On the scrap heap

Recently, Natural Resources Wales carried out an investigation into a metal scrap yard based at Carew Airfield, south west Wales. The scrap yard was found to have been operating without an environmental permit for a period of time. Groundwater supplies within geological layers situated beneath the site were understood to have been polluted by chemicals leaching from the deposited scrap waste via an inadequate drainage system.

Metal scrap collections and storage yards In England and Wales are required to hold a site licence under the Scrap Metal Dealers Act 2013. Activities regulated by such licences include the buying and selling of scrap metal (or articles including metal), dismantling vehicles and recovering salvageable parts from motor vehicles, as well as trading written-off motor vehicles after repair. Under the conditions of a licence, materials must be separated and sorted into categories upon arrival (such as brass, copper and aluminium). In addition, goods (such as refrigerators, other white goods and cars) must be crushed or shredded and fragmented. Materials deposited on the site at Carew Airfield included batteries, tyres, vehicles and oil drums.

The typical environmental issues relating to the activities of scrap yards are air pollution, radioactive waste, and contamination by heavy metals (lead, copper, cadmium, nickel etc.). In particular, heavy metals can migrate into the subsoil and subsequently into groundwater resources, which happens when scrap materials are deposited and handled directly on the bare ground without any measures in place to prevent leaching. To give an example of protective measures preventing heavy metals from leaching into soil beneath, waste batteries should have all fluids and acids removed and then stored in secure, covered impermeable areas.

Having read the above story, in which polluting activities have led to prosecution, I checked the findings against the data within GroundSure’s historic mapping system. Map 1 below is of the Carew Airfield in 1994. It identifies that a scrap yard was operational within the grounds of the airport at that time. In addition, contemporary aerial photography (Map 2) provides evidence of metal waste having been deposited within this area. This data alone would have indicated the risk of pollution at the site and would have been cause for further investigation.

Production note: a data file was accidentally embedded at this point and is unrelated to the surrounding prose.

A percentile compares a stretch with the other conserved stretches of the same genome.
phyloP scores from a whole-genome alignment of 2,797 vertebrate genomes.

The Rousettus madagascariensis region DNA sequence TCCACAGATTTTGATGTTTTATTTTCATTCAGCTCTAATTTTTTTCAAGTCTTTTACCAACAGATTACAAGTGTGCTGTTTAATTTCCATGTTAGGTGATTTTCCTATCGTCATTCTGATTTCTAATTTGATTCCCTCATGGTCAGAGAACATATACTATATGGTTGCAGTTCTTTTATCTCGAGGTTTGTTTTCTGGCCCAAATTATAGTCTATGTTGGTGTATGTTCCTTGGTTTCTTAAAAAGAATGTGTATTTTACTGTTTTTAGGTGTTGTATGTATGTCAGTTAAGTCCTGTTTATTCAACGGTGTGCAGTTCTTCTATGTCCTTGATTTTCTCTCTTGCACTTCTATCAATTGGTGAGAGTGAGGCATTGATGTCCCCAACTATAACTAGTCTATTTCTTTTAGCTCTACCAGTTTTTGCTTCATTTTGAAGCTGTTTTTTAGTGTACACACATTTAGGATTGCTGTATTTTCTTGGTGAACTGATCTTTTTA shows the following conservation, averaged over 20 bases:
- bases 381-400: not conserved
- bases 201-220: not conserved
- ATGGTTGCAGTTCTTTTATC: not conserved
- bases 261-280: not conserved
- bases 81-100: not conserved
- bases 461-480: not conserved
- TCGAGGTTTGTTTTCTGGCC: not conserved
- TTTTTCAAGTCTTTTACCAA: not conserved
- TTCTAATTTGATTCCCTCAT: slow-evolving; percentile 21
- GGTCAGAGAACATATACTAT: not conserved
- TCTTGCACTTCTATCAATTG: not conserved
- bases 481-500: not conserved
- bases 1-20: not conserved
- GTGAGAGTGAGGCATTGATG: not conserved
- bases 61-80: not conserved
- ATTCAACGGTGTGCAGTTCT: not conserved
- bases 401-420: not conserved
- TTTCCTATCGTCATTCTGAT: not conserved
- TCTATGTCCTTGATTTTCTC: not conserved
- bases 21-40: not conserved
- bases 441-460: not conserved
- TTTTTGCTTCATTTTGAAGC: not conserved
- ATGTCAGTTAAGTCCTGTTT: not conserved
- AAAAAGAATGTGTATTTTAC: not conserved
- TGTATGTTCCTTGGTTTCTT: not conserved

GroundSure offers a range of Commercial Reports, which include comprehensive and up to date data relating to waste management licences within England and Wales (including type of licence, status, operational dates and the type of waste deposited), as well as historical mapping, recorded pollution incidents and information regarding historic and current landfills. We also provide information on sensitive receptors such as groundwater resources (types of aquifers), potable groundwater abstraction points and proximity to residential areas and designated environmentally sensitive areas.

After the investigation of the metal scrap yard at Carew Airport, BBC article reports that the facility is still operating, although it is now acting in accordance with the regulations.




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